FERC Conditionally Accepts CAISO and PacifiCorp Proposals to Implement a Regional Energy Imbalance Market in Western States

by Latham & Watkins LLP
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On June 19, 2014, the Federal Energy Regulatory Commission (“FERC” or “Commission”) conditionally accepted revisions to the California Independent System Operator Corporation’s (“CAISO”) FERC Electric Tariff to implement the CAISO’s proposed Energy Imbalance Market (“EIM”) that will allow neighboring balancing area authorities (“BAAs”) in the western states to participate in the imbalance energy portion of the CAISO’s real-time market.  Energy imbalance services have long been required as an “ancillary service” under FERC’s open access regulations and pro forma open access transmission tariff (“OATT”).  In its proposal, the CAISO noted that the EIM was effectively an expansion of its existing real-time energy market allowing to take part in the EIM alongside entities already transacting within the CAISO.  PacifiCorp’s two BAAs will be the first to participate in the EIM, and in a concurrent order, FERC also conditionally accepted in large part corresponding revisions to PacifiCorp’s OATT.  NV Energy has also entered into an implementation agreement with the CAISO to join the EIM.  Although several market participants protested various aspects of the CAISO’s proposed design of the EIM, most of it was approved by FERC.  The CAISO plans to start the new EIM on October 1, 2014.    

The EIM will be built upon the CAISO’s existing real-time market and will allow participants to buy and sell five-minute real-time energy to meet energy imbalance needs.  Participation by BAAs in the EIM is voluntary, as is participation by entities within BAAs that agree to participate in the EIM, and the CAISO will not assume operational control over the transmission facilities of a BAA as a result of its participation in the EIM. 

As more renewable generation is expected to come online in the western states in coming years due to state renewable portfolio standards and recent federal proposals such as the Environmental Protection Agency’s (“EPA”) Clean Power Plan, the EIM is potentially a way to facilitate greater coordination among BAAs in the western states and improve their abilities to integrate and dispatch renewable generation.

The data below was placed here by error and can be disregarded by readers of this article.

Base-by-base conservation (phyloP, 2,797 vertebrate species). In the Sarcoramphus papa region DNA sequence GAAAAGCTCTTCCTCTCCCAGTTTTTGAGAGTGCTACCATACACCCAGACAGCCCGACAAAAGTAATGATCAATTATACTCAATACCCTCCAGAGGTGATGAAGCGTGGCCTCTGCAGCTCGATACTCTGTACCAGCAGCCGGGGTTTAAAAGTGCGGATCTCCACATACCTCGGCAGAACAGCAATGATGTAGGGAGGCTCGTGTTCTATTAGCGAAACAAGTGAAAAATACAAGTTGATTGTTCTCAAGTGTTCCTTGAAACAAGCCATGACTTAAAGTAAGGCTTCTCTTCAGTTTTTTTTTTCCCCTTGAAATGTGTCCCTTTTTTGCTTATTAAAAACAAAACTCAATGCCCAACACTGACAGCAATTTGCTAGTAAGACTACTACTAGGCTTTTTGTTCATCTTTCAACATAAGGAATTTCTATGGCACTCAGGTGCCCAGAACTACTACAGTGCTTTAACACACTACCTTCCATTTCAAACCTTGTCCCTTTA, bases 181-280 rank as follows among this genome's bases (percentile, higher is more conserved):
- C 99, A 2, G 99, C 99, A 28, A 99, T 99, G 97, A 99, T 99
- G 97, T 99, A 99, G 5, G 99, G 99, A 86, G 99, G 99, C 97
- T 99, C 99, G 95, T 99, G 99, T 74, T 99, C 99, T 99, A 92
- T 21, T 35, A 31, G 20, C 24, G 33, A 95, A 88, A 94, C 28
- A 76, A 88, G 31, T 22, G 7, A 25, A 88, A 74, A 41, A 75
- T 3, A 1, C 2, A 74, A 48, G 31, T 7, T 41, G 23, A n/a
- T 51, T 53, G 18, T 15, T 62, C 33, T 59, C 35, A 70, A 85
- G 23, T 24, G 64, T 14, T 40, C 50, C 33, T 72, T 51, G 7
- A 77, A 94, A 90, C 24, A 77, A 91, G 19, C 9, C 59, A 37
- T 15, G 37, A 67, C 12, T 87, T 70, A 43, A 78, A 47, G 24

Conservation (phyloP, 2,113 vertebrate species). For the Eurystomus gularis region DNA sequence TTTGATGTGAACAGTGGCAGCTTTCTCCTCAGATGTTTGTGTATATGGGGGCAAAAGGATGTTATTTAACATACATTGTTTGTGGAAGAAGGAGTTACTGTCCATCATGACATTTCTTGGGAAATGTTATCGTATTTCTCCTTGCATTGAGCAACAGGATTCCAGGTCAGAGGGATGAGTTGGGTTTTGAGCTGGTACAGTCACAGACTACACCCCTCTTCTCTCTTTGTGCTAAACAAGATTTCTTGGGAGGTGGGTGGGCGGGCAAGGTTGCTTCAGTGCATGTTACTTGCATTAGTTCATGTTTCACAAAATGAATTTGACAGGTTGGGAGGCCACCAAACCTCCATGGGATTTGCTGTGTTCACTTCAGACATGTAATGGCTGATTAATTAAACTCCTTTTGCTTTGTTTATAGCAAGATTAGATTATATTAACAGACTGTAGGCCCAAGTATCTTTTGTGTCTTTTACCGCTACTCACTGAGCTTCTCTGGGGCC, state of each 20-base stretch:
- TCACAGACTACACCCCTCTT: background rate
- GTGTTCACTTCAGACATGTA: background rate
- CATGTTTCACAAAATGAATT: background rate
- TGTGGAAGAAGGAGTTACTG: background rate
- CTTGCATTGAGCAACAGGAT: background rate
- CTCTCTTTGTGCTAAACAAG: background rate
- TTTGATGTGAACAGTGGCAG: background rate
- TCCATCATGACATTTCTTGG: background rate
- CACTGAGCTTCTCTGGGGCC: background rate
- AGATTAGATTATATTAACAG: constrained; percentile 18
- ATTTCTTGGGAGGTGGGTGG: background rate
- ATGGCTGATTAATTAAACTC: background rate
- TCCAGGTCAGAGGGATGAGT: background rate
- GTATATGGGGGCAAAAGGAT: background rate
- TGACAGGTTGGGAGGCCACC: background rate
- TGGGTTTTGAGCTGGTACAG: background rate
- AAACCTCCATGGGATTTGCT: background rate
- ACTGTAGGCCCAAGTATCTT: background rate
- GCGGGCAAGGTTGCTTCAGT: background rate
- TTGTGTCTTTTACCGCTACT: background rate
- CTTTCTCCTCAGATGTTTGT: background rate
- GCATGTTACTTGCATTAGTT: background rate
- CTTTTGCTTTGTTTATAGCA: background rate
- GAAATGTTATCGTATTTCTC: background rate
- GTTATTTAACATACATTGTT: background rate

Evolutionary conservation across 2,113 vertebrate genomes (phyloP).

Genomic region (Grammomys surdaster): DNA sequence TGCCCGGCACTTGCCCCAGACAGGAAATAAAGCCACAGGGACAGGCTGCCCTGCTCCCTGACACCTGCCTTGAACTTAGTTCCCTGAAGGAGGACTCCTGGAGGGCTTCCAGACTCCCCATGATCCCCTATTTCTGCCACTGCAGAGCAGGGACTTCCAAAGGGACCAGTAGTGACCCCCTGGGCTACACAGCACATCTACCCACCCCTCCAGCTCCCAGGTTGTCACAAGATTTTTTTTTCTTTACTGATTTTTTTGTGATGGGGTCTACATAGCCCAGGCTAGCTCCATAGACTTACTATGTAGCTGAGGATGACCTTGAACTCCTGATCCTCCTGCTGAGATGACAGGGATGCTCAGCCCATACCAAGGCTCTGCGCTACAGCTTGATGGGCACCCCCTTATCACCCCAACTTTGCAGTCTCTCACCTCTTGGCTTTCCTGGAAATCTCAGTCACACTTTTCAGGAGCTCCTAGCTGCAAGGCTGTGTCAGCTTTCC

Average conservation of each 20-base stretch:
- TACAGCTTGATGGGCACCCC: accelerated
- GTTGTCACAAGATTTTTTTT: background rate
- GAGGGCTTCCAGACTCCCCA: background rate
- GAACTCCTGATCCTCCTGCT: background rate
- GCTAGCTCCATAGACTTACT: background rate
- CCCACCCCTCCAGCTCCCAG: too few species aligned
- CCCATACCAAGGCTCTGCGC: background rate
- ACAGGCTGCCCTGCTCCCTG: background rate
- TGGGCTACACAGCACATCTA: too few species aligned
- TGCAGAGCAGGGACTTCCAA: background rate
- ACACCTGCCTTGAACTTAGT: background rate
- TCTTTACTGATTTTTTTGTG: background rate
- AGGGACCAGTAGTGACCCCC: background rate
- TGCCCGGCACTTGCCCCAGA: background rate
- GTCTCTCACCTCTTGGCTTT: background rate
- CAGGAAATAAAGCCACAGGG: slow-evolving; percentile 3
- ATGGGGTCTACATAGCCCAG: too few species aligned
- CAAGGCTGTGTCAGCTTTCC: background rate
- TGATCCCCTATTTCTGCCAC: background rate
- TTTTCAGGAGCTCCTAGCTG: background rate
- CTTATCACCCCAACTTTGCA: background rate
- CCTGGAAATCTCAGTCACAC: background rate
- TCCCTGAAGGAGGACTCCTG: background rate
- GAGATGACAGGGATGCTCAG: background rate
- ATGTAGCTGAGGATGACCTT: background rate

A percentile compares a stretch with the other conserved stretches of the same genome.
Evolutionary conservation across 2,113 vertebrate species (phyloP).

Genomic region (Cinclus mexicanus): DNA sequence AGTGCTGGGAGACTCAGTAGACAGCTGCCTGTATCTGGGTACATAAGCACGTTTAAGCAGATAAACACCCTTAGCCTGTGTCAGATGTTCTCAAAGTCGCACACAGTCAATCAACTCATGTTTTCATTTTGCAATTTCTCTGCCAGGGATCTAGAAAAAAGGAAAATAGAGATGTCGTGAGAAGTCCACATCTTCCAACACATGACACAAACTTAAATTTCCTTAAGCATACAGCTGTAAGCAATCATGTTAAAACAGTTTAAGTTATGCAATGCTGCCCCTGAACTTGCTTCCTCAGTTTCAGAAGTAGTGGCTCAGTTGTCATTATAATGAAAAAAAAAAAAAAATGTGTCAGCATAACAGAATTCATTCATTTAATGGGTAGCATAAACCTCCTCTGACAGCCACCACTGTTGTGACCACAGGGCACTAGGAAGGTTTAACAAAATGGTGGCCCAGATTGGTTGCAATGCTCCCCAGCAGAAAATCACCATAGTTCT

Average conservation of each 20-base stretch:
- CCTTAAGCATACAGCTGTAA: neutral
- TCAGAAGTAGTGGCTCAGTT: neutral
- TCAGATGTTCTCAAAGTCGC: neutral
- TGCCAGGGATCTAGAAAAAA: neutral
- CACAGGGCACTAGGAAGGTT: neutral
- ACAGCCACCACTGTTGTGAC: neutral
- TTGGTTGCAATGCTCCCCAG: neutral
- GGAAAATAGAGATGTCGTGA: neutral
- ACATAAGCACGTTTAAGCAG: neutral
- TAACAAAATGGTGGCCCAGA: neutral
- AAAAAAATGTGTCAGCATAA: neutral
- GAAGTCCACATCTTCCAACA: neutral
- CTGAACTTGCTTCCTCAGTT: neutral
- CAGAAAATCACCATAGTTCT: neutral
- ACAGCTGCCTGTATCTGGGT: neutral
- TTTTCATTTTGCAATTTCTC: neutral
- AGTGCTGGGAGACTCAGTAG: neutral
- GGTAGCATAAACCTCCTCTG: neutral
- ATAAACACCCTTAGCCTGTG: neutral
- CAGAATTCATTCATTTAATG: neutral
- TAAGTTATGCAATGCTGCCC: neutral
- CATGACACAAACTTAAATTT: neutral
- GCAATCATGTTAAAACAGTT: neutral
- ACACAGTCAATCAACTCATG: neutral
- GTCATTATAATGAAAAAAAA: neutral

Economic benefits are also expected to be achieved.  A study conducted by Energy and Environmental Economics, Inc. (“E3”) on behalf of the CAISO and PacifiCorp (the “E3 Study”) projected annual economic benefits associated with the EIM of up to $129 million.  Specifically, the E3 Study identified the following four principal economic benefits:

  • Interregional dispatch savings associated with efficiencies from PacifiCorp’s adoption of the CAISO’s five-minute dispatch system;
  • Intraregional dispatch savings associated with generators in PacifiCorp’s two BAAs being dispatched more efficiently by the CAISO’s automated system;
  • Reduced flexibility reserves associated with aggregating CAISO’s and PacifiCorp’s load, wind and solar variability, as well as forecast errors; and
  • Reduced renewable energy curtailment because the EIM will allow for the export or reduced import of renewable generation when it would otherwise be curtailed.

In addition, in a study issued last year, FERC Staff identified reliability benefits associated with the EIM, such as faster delivery of replacement generation after the end of contingency reserve sharing assistance and better integration of diverse renewable resources.